Fed up with her damp new life in Washington, Coraline discovers a whole better world behind the walls. Acceptance into a new family, though, comes at a price. Based on Neil Gaiman’s story, this stop-motion labor of love from Henry Selick looks like a horror film for children.
Archive for January, 2009
Finnish director Jukka Karkkainen takes a look through the keyhole at six different families. With its long takes and long shots, the scrutiny can be unforgiving. In this clip featuring Tero and Saku from Temmes, we witness a bonding session between son and father-to-be that’s an alcohol-fuelled combination of slapstick, hockey and shameful voyeurism.
One of Jean-Luc Godard’s hardest-to-find films, based on a Richard Stark story and the final feature-length kiss-off to his cinematic muse Anna Karina. Characters named Richard Widmark and Robert McNamara make appearances, as does Marianne Faithfull. Due for re-release by Rialto on April 1.
Not sure how legit this is, but anything new by Hayao Miyazaki is cause for celebration. This Ghibli spin on The Little Mermaid features its own sing-a-long-a-theme tune. More trailers should have them.
Old Joy helmer Kelly Reichardt’s next film is also based on a story by Jon Raymond called “Train Choir.” Wendy is headed to Alaska with her dog Lucy, leaving behind her some unspecified disaster and looking to find some honest work. Her trip isn’t without its setbacks. Survival has never seemed so stark in Bush’s America.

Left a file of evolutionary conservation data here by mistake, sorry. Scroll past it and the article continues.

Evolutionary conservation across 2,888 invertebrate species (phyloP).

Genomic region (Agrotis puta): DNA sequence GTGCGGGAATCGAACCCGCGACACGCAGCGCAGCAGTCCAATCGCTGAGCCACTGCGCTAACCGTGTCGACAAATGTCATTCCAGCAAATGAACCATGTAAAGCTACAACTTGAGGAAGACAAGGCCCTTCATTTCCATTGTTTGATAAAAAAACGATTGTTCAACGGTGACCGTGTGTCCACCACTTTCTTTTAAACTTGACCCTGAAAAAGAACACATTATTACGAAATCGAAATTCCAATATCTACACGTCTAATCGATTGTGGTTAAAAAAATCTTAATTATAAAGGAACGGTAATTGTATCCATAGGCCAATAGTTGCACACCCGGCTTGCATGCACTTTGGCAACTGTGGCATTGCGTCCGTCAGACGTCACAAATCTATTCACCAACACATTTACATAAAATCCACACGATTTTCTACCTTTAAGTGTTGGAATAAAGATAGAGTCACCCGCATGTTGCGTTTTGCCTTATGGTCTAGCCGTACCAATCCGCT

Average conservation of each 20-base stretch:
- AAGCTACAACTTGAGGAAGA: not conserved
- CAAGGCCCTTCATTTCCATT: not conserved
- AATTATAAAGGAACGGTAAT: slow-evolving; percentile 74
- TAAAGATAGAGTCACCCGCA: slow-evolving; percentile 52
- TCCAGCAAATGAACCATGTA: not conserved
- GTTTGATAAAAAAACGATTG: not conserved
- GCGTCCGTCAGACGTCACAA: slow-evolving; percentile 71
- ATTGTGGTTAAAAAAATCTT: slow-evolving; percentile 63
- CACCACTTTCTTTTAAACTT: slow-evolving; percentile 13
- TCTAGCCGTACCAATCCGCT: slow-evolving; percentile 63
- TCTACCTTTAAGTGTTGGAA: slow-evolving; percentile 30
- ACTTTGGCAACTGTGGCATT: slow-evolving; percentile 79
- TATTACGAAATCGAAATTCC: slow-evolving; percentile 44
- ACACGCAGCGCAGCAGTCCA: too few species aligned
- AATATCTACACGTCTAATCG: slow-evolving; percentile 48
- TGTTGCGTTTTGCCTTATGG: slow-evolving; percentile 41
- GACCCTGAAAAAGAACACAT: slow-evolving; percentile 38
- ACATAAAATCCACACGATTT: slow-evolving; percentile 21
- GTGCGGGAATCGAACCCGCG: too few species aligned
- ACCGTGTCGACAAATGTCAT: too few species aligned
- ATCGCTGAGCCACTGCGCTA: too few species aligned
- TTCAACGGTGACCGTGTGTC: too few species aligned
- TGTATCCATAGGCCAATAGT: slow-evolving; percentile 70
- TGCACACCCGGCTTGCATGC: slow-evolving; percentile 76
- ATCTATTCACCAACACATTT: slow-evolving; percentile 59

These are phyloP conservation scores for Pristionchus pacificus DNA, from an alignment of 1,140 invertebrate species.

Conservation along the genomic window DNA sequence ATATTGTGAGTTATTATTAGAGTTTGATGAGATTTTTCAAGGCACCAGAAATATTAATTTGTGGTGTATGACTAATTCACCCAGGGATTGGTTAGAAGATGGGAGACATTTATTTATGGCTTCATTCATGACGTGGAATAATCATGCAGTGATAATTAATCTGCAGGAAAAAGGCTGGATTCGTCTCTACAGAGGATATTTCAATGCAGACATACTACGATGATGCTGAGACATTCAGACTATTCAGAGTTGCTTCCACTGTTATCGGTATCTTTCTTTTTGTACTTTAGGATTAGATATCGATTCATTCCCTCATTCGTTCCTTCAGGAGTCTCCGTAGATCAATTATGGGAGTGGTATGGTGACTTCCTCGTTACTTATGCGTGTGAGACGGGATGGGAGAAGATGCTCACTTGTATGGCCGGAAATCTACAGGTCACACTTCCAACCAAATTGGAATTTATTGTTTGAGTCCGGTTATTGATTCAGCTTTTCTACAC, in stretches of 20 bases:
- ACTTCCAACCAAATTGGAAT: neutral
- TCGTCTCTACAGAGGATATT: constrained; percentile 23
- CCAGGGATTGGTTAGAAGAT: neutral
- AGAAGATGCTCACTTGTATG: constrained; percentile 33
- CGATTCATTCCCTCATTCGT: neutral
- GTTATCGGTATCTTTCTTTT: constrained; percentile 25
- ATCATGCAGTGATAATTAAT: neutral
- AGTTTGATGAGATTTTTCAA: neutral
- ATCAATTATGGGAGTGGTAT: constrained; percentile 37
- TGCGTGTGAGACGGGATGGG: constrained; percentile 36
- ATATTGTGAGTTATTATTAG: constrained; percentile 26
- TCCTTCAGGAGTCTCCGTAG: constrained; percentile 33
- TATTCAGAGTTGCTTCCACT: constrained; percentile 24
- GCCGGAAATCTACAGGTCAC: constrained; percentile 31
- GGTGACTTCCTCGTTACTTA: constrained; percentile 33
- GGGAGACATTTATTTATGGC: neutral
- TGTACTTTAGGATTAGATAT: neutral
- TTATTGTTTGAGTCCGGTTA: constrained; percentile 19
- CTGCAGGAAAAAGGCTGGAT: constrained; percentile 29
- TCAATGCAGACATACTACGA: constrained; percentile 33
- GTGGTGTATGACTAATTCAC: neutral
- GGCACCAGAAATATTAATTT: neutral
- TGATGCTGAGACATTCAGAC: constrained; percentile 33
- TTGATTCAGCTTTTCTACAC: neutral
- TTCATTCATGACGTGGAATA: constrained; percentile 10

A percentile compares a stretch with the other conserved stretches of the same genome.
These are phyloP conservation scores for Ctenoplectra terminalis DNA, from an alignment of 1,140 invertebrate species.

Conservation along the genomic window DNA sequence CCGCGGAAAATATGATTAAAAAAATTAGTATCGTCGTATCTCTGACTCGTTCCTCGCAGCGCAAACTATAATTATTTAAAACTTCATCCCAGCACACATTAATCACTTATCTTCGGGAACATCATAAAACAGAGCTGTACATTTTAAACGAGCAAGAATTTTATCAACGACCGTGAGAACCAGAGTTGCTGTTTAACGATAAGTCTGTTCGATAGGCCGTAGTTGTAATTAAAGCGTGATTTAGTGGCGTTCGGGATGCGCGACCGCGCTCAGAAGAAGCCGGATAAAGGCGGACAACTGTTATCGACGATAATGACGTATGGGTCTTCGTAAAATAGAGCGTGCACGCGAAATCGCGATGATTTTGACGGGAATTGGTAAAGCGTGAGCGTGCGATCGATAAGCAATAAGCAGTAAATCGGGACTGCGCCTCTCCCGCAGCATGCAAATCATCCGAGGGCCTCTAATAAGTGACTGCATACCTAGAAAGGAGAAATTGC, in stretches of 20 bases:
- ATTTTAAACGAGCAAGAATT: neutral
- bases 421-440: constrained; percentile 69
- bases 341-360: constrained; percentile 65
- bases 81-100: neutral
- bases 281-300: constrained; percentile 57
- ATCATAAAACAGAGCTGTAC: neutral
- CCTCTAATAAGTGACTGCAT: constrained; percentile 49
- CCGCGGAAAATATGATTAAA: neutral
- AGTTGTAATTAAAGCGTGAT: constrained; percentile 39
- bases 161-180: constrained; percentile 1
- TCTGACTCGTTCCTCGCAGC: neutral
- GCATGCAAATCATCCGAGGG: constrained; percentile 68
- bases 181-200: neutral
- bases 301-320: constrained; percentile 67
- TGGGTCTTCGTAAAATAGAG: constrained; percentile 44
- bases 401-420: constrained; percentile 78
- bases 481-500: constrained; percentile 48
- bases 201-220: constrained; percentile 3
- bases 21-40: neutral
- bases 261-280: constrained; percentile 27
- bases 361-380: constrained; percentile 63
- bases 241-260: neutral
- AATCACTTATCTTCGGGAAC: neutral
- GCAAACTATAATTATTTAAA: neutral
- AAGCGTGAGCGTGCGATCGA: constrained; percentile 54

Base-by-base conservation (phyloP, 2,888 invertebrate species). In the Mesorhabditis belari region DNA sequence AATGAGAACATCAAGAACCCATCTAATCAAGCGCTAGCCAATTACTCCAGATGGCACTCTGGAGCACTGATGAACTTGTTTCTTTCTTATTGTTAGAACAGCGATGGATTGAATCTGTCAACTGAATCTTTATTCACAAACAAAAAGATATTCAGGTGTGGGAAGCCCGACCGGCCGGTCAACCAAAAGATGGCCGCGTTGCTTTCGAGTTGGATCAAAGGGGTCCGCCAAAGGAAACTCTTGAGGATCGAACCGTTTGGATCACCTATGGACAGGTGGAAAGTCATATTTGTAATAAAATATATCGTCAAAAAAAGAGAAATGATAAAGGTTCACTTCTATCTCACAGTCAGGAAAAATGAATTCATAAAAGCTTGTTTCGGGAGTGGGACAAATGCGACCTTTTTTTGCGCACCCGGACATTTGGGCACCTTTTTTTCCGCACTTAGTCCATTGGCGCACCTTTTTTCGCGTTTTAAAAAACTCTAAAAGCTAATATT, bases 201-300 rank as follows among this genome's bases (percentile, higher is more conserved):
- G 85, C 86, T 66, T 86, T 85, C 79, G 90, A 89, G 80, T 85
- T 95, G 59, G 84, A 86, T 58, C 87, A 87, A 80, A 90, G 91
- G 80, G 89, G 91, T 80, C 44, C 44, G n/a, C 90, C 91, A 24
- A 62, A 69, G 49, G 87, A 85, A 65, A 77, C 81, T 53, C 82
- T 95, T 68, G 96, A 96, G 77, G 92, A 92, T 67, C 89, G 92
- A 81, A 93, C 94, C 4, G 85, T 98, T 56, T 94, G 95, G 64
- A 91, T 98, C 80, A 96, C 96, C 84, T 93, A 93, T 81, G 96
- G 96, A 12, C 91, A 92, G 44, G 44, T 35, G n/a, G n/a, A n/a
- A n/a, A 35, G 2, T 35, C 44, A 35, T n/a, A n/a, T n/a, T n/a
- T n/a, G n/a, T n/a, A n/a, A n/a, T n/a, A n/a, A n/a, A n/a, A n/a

The three kings bum around waiting for Christ to arrive. Nothing and everything happens in the new film from Albert Serra.
You’re missing: two young girls are left on their own in Seoul while mom searches for their father. Hankies at the ready. In Between Days director So Yong Kim was inspired in equal parts by Yasujiro Ozu and Hirokazu Kore-eda. Music is by dream poppers Asobi Seksu. Below, the Korean-American filmmaker discusses her second feature film.
Is the new Jean-Luc Godard from Mexico? That’s the buzz that’s been building around Gerardo Naranjo’s fifth film. A pair of teens from opposite sides of the tracks take their sorta love on the run. Their rebellion is tinged with an escapism informed by pop culture. The trailer is both seductive and like getting fed way too much cinematic cake.
The course of gay love never did run smooth … especially if it’s in Hong Kong. Scud’s autobiographical feature has drawn attention for its graphic nudity …some of which is on display in this NSFW trailer. The Chinese version of Savage Garden’s “Truly Madly Deeply” also hurts a little.
It’s the Dardennes. So it’s going to have a girl, Jeremie Renier, a camera operated by a monkey with the DTs, and be set in some Belgian hellhole. The monkey, at least, seems to be on vacation. Arta Dobroshi is Lorna, an Albanian immigrant involved with human contraband. Silence was a best screenplay winner at Cannes 2008.